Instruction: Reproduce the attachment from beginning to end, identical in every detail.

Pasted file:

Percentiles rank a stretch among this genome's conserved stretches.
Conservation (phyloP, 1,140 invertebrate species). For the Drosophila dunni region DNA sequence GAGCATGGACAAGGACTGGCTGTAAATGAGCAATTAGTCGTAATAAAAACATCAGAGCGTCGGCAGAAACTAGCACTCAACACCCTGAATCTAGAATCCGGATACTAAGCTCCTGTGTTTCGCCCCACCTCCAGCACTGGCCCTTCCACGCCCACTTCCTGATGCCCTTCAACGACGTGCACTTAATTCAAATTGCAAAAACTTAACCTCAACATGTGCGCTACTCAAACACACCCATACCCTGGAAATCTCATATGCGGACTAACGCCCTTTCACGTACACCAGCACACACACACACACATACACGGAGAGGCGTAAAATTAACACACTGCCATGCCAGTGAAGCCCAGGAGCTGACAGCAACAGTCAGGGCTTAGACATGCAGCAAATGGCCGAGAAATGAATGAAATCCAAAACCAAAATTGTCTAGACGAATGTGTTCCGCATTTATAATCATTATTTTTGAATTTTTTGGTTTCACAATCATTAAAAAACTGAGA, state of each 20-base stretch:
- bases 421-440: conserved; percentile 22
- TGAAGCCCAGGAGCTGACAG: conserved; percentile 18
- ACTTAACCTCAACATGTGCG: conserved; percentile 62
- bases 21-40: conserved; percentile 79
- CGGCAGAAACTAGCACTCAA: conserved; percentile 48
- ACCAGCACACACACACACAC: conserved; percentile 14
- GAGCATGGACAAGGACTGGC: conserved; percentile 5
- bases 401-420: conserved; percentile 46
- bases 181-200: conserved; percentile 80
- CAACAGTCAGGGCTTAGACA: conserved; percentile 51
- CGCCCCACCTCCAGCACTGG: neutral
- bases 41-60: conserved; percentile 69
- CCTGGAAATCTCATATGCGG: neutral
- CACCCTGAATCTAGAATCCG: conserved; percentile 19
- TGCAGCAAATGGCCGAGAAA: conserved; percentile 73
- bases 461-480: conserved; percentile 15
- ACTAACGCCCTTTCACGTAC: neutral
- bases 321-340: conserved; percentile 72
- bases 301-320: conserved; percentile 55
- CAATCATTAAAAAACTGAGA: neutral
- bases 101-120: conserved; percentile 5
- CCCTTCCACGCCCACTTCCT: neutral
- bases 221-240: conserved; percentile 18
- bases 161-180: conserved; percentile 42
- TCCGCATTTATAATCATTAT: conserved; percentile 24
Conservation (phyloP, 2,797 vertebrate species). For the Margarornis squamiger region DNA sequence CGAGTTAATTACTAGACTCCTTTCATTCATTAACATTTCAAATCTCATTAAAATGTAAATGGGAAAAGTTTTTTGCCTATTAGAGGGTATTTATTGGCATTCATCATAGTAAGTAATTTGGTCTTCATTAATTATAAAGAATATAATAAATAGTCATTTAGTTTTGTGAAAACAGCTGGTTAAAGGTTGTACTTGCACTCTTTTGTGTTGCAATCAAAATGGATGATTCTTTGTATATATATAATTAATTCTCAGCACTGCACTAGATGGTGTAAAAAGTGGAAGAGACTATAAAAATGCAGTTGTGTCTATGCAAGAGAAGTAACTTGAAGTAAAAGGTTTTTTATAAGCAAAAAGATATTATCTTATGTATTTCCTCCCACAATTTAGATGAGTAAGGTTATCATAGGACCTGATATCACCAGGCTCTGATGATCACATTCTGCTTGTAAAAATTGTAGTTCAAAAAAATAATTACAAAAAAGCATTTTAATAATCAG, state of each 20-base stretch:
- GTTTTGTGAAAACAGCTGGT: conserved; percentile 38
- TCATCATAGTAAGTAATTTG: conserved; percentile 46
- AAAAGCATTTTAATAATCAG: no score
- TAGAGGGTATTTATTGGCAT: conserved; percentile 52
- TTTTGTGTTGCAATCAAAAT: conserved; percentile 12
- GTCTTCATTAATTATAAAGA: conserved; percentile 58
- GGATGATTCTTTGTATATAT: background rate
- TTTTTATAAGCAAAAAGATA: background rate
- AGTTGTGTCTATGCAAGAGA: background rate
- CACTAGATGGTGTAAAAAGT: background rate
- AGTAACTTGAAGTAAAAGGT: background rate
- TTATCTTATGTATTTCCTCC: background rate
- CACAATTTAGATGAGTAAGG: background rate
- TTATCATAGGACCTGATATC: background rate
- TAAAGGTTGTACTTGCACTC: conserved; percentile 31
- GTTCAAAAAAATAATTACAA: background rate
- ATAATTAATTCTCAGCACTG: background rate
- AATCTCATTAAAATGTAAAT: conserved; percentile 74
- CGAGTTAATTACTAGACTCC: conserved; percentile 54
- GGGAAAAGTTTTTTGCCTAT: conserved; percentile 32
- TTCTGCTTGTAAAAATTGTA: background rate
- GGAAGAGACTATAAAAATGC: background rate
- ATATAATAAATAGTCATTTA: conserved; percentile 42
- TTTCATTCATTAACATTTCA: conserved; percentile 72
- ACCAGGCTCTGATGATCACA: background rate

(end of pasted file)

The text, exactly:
Percentiles rank a stretch among this genome's conserved stretches.
Conservation (phyloP, 1,140 invertebrate species). For the Drosophila dunni region DNA sequence GAGCATGGACAAGGACTGGCTGTAAATGAGCAATTAGTCGTAATAAAAACATCAGAGCGTCGGCAGAAACTAGCACTCAACACCCTGAATCTAGAATCCGGATACTAAGCTCCTGTGTTTCGCCCCACCTCCAGCACTGGCCCTTCCACGCCCACTTCCTGATGCCCTTCAACGACGTGCACTTAATTCAAATTGCAAAAACTTAACCTCAACATGTGCGCTACTCAAACACACCCATACCCTGGAAATCTCATATGCGGACTAACGCCCTTTCACGTACACCAGCACACACACACACACATACACGGAGAGGCGTAAAATTAACACACTGCCATGCCAGTGAAGCCCAGGAGCTGACAGCAACAGTCAGGGCTTAGACATGCAGCAAATGGCCGAGAAATGAATGAAATCCAAAACCAAAATTGTCTAGACGAATGTGTTCCGCATTTATAATCATTATTTTTGAATTTTTTGGTTTCACAATCATTAAAAAACTGAGA, state of each 20-base stretch:
- bases 421-440: conserved; percentile 22
- TGAAGCCCAGGAGCTGACAG: conserved; percentile 18
- ACTTAACCTCAACATGTGCG: conserved; percentile 62
- bases 21-40: conserved; percentile 79
- CGGCAGAAACTAGCACTCAA: conserved; percentile 48
- ACCAGCACACACACACACAC: conserved; percentile 14
- GAGCATGGACAAGGACTGGC: conserved; percentile 5
- bases 401-420: conserved; percentile 46
- bases 181-200: conserved; percentile 80
- CAACAGTCAGGGCTTAGACA: conserved; percentile 51
- CGCCCCACCTCCAGCACTGG: neutral
- bases 41-60: conserved; percentile 69
- CCTGGAAATCTCATATGCGG: neutral
- CACCCTGAATCTAGAATCCG: conserved; percentile 19
- TGCAGCAAATGGCCGAGAAA: conserved; percentile 73
- bases 461-480: conserved; percentile 15
- ACTAACGCCCTTTCACGTAC: neutral
- bases 321-340: conserved; percentile 72
- bases 301-320: conserved; percentile 55
- CAATCATTAAAAAACTGAGA: neutral
- bases 101-120: conserved; percentile 5
- CCCTTCCACGCCCACTTCCT: neutral
- bases 221-240: conserved; percentile 18
- bases 161-180: conserved; percentile 42
- TCCGCATTTATAATCATTAT: conserved; percentile 24
Conservation (phyloP, 2,797 vertebrate species). For the Margarornis squamiger region DNA sequence CGAGTTAATTACTAGACTCCTTTCATTCATTAACATTTCAAATCTCATTAAAATGTAAATGGGAAAAGTTTTTTGCCTATTAGAGGGTATTTATTGGCATTCATCATAGTAAGTAATTTGGTCTTCATTAATTATAAAGAATATAATAAATAGTCATTTAGTTTTGTGAAAACAGCTGGTTAAAGGTTGTACTTGCACTCTTTTGTGTTGCAATCAAAATGGATGATTCTTTGTATATATATAATTAATTCTCAGCACTGCACTAGATGGTGTAAAAAGTGGAAGAGACTATAAAAATGCAGTTGTGTCTATGCAAGAGAAGTAACTTGAAGTAAAAGGTTTTTTATAAGCAAAAAGATATTATCTTATGTATTTCCTCCCACAATTTAGATGAGTAAGGTTATCATAGGACCTGATATCACCAGGCTCTGATGATCACATTCTGCTTGTAAAAATTGTAGTTCAAAAAAATAATTACAAAAAAGCATTTTAATAATCAG, state of each 20-base stretch:
- GTTTTGTGAAAACAGCTGGT: conserved; percentile 38
- TCATCATAGTAAGTAATTTG: conserved; percentile 46
- AAAAGCATTTTAATAATCAG: no score
- TAGAGGGTATTTATTGGCAT: conserved; percentile 52
- TTTTGTGTTGCAATCAAAAT: conserved; percentile 12
- GTCTTCATTAATTATAAAGA: conserved; percentile 58
- GGATGATTCTTTGTATATAT: background rate
- TTTTTATAAGCAAAAAGATA: background rate
- AGTTGTGTCTATGCAAGAGA: background rate
- CACTAGATGGTGTAAAAAGT: background rate
- AGTAACTTGAAGTAAAAGGT: background rate
- TTATCTTATGTATTTCCTCC: background rate
- CACAATTTAGATGAGTAAGG: background rate
- TTATCATAGGACCTGATATC: background rate
- TAAAGGTTGTACTTGCACTC: conserved; percentile 31
- GTTCAAAAAAATAATTACAA: background rate
- ATAATTAATTCTCAGCACTG: background rate
- AATCTCATTAAAATGTAAAT: conserved; percentile 74
- CGAGTTAATTACTAGACTCC: conserved; percentile 54
- GGGAAAAGTTTTTTGCCTAT: conserved; percentile 32
- TTCTGCTTGTAAAAATTGTA: background rate
- GGAAGAGACTATAAAAATGC: background rate
- ATATAATAAATAGTCATTTA: conserved; percentile 42
- TTTCATTCATTAACATTTCA: conserved; percentile 72
- ACCAGGCTCTGATGATCACA: background rate